The International Criminal Court (ICC) will today Monday deliver its Judgment in the case against Congolese warlord, Bosco Ntaganda during a public hearing at the seat of the Court in The Hague, Netherlands.
At the hearing, the Trial Chamber will announce whether it finds the accused innocent or guilty of the charges, beyond reasonable doubt.
Ntaganda, former alleged Deputy Chief of Staff of the Forces Patriotiques pour la Libération du Congo [Patriotic Force for the Liberation of Congo] (FPLC), is accused of 13 counts of war crimes (murder and attempted murder; attacking civilians; rape; sexual slavery of civilians; pillaging; displacement of civilians; attacking protected objects; destroying the adversary’s property; and rape, sexual slavery, enlistment and conscription of children under the age of fifteen years and using them to participate actively in hostilities).
He also is accused of five crimes against humanity (murder and attempted murder; rape; sexual slavery; persecution; forcible transfer of population) allegedly committed in Ituri, DRC, in 2002-2003.
His trial which opened on 2 September 2015 ended on 30 August 2018.
Mr Ntaganda has been in the Court’s custody since he fled DRC in 2013 following intense fighting with a splinter group of his rebel movement led by Sultan Makenga.
He crossed to Rwanda before finding refuge at the United States embassy in Kigali from where he was sent to ICC for trial.
Ntaganda is being tried as a direct perpetrator and indirect co-perpetrator of crimes.
However, the prosecution asked judges to consider adding an alternative mode of liability of “direct co-perpetration.”
Prosecutors claim Ntaganda led his soldiers into operations and ordered them to commit crimes. According to the testimony of a former FPLC soldier, the accused gave orders not to spare the enemy.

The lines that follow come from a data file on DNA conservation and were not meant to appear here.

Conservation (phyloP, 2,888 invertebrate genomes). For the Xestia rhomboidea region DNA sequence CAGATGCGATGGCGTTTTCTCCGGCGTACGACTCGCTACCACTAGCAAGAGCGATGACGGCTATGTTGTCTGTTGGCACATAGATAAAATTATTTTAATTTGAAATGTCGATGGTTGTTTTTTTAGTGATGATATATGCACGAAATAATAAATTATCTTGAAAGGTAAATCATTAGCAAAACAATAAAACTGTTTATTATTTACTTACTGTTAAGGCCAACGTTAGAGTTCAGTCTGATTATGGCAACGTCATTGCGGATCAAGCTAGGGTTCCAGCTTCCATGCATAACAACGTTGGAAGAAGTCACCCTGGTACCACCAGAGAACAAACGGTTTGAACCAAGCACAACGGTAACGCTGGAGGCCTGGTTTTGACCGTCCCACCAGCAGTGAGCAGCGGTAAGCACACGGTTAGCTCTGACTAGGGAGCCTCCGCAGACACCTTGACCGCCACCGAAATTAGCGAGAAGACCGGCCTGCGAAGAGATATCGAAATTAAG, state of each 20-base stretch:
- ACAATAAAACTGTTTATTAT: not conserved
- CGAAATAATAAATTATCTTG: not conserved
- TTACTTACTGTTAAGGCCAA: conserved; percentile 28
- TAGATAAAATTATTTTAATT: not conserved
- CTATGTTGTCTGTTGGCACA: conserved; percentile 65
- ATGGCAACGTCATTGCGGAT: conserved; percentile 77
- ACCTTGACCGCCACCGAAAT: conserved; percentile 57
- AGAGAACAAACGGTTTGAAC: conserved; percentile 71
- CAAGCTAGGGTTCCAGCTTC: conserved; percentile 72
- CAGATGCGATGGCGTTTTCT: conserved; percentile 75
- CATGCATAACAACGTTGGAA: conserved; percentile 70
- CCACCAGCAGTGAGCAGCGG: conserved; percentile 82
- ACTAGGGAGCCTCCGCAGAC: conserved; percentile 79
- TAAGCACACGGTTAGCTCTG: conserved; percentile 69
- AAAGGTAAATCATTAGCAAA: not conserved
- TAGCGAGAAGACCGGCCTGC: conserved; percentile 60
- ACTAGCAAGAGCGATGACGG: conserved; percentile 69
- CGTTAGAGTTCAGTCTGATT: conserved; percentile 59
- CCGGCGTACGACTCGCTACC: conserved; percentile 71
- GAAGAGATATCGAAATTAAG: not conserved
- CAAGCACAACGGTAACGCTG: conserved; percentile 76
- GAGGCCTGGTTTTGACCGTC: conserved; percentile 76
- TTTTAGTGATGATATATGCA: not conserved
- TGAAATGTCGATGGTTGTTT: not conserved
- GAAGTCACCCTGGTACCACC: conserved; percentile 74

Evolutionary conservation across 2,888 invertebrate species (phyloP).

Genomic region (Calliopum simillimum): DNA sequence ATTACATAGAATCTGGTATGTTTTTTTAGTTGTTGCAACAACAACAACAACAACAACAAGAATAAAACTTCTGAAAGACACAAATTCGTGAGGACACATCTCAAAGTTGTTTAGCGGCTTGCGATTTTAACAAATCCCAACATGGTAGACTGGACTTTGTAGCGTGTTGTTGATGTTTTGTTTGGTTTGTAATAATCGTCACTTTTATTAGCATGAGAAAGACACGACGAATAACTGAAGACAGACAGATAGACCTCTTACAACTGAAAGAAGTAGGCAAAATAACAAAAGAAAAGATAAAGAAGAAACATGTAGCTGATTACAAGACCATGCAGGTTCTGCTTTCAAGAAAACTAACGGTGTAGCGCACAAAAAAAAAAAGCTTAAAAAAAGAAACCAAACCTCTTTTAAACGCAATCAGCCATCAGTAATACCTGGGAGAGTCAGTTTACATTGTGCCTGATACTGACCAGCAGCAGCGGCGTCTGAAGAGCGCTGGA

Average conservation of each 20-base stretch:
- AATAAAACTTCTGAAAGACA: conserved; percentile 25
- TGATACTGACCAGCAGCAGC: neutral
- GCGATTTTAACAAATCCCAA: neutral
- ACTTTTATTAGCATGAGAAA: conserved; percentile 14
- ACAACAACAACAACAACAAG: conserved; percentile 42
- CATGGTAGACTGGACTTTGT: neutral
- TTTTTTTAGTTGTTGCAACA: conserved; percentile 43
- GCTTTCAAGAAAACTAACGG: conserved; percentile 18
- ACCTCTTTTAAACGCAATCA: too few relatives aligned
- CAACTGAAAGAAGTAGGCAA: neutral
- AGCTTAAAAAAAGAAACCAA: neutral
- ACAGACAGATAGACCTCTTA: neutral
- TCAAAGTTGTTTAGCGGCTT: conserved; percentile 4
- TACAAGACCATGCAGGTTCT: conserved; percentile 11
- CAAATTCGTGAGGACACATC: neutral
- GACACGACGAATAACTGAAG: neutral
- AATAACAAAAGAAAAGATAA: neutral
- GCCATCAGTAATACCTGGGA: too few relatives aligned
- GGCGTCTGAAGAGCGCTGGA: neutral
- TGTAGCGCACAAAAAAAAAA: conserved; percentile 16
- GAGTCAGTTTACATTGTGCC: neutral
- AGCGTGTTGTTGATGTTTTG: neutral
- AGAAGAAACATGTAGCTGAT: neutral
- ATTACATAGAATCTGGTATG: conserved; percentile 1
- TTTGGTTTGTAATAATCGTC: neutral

However, the trial also heard that Ntaganda ordered the execution of one of his soldiers who shot dead a civilian in Mongbwalu.
Witness P0901, a former FPLC insider, testified about the group’s structure and operations, including the central role Ntaganda played as its deputy chief of staff in charge of military operations and organization.
He said Ntaganda maintained a radio communication system at his residence, which enabled him to communicate to all UPC regional commanders.
The evidence of another former insider indicates the group used Motorola and Kenwood short-range radios and Thuraya satellite phones.
They also had phone base stations that could be used to communicate over a long distance, which could encrypt messages.
Over the course of 248 hearings, the Chamber heard 80 witnesses and experts called by the Office of the ICC Prosecutor, Ms Fatou Bensouda, 19 witnesses called by the Defence team lead by Mr Stéphane Bourgon and three witnesses called by the legal representatives of the victims participating in the proceedings, as well as five victims who presented their views and concerns.
A total of 2,123 victims, represented by their legal counsel, Ms Sarah Pellet and Mr Dmytro Suprun from the ICC Office for Public Counsel for the Victims, participated in the trial after having been authorised by the Chamber to do so.